“Curtains”: Review Of Lil Wayne’s ‘I Am Not A Human Being II’

04.11.13 5 years ago 14 Comments

Lil Wayne has cultivated something of a three-tier system for his solo releases. For the better part of his career, the top stratosphere has been reserved for his famed Tha Carter series. The bottom lane has been marked off for mixtapes, the medium through which he’s enjoyed some of his most heralded successes. And in recent years, Wayne has carved out a middle tier for slap-dash stopgap projects like Rebirth, I Am Not a Human Being, and now I Am Not a Human Being II – solo “albums” weighted with none of the commercial or artistic expectations typically associated with the work of A-list artists.

That these middling efforts have just been accepted as inevitable products of the YMCMB assembly line seems to have bred a sustained complacency in Weezy. I Am Not a Human Being II is just the latest example: it’s an aimless mess of an album that doesn’t even bother to pretend like it’s aiming to be anything better. If some of the fun in Wayne’s delivery is still intact, IANAB2 finds him at half-speed in pretty much every other facet of his craft.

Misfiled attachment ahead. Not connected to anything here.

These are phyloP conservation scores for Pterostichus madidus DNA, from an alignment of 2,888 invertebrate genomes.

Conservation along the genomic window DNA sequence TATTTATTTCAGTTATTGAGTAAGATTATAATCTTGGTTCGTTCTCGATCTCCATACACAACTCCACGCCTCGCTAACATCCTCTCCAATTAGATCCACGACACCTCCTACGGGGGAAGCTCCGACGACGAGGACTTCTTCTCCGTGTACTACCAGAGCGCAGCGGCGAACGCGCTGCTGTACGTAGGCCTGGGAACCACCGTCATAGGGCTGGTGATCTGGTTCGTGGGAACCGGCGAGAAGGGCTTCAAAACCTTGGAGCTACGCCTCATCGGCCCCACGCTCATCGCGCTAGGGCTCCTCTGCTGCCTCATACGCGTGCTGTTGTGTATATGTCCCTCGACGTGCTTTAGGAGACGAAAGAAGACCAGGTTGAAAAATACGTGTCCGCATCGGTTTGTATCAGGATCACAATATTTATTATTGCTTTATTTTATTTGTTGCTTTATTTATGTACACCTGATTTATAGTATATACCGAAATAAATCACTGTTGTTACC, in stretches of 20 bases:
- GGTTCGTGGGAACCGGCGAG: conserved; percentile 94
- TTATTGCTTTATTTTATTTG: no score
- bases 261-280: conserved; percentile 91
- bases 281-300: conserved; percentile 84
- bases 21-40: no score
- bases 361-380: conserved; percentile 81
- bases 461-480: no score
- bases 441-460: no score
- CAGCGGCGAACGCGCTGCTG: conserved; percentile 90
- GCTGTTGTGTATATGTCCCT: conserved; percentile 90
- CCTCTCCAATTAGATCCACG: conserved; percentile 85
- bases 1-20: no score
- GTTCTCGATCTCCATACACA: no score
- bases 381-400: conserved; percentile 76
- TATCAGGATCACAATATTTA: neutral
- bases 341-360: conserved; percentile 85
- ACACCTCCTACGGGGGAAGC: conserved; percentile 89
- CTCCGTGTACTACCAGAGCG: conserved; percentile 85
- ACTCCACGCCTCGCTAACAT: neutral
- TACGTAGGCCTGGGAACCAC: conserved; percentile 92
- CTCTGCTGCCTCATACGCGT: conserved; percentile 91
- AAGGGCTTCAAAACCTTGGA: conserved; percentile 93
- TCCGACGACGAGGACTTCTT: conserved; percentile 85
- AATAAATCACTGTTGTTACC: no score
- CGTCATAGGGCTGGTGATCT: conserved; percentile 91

The writing is particularly depressing, an endless barrage of dick jokes and cringe-worthy puns that listeners see coming from a mile away. For a guy whose zany, off-kilter, and word-drunk punchlines were once his calling card, it’s uninspired stuff. As hedonistic as rap can be, it’s hard to think of another superstar as singularly sex-obsessed as Wayne. Between this and Dedication 4, you will have become more familiar with his sexual proclivity than you would have ever hoped.

When the overly processed production isn’t bleeding between tracks or approximating C-grade versions of popular sounds, the album’s lack of structure does allow for a few moments of interest. Wayne typically pulls off dramatic and vaguely pensive with a certain woozy charm, and that’s no different here (“God Bless Amerika”). And Juicy J’s production adds some bite to the otherwise toothless tough talk of “Gunwalk” and “Trigger Finger.”

Paired with the right collaborators, Weezy can still knock out mindless entertainment of a certain caliber: Mike Will and Future work their melodic magic with the help of an effectively nonchalant Drake on “Love Me”; T-Minus brings the appropriate low-end thump to the 2 Chainz duet “Rich as Fuck”; and Gunplay and Trina sound as if there’s still reason to be excited about Wayne’s music, bringing real verve to their guest spots on “Beat the Shit” and “Wowzers” respectively. In his prime, songs became hits because of Wayne. Now he’s managing to churn out a few in spite of himself.

Label: Young Money, Cash Money, Republic | Producers: A+, Christian Davis Stalnecker, Cool & Dre, Crazy Mike, David Banner, Detail, Diplo, DVLP, ELEW, Fabio Marascuillo, Filthy, Hudson Mohawke, Juicy J, Lunice, Mike Banger, Mike WiLL Made It, Nikhil Seetharam, Rasool Diaz, Sarom, Soulja Boy, Streetrunner, T-Minus

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